Everyone has a story.  I often hear women describe their experience in the context of their treatment plan. The spectrum ranges from a single procedure to long and complicated treatment. Regardless of the differences, there are several commonalities.


The news is almost always a gut-punch. Even if a woman thinks she's doomed by her family history, there is no preparation for the moment that the doctor says, "You have cancer."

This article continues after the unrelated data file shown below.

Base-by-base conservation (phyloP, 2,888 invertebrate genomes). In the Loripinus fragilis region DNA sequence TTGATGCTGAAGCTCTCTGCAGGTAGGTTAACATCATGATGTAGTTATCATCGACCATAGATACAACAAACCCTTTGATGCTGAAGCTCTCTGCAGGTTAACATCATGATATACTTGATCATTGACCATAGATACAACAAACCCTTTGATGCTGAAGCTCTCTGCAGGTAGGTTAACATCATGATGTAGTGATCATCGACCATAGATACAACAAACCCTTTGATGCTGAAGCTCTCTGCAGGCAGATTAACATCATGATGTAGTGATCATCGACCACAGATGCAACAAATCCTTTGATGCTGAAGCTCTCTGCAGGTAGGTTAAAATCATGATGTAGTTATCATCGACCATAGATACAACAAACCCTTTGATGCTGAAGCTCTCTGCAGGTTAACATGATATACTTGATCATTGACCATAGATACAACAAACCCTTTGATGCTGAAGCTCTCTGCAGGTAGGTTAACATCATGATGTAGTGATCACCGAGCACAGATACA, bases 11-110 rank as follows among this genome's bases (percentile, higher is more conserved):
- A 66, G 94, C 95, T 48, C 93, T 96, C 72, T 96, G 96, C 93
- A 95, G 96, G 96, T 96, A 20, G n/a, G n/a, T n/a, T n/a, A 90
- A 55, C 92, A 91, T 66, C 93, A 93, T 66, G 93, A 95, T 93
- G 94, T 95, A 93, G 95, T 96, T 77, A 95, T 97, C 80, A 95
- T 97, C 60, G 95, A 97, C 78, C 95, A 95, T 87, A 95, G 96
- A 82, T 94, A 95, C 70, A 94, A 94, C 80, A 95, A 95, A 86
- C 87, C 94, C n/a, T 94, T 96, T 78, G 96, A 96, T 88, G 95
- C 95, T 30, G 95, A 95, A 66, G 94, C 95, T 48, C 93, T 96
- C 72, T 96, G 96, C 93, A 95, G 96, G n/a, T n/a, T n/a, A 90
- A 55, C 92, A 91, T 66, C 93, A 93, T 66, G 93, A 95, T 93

A cancer diagnosis affects more than just the patient. Family, friends, and entire communities can be shaken by the traumatic news.


Questions flood a woman's soul like, "How will I take care of my family," "Will I have to have chemo," "Will I lose my hair," and, "How will I tell my children?" Not all of those questions can be answered immediately, and the wait time can feel long and scary.

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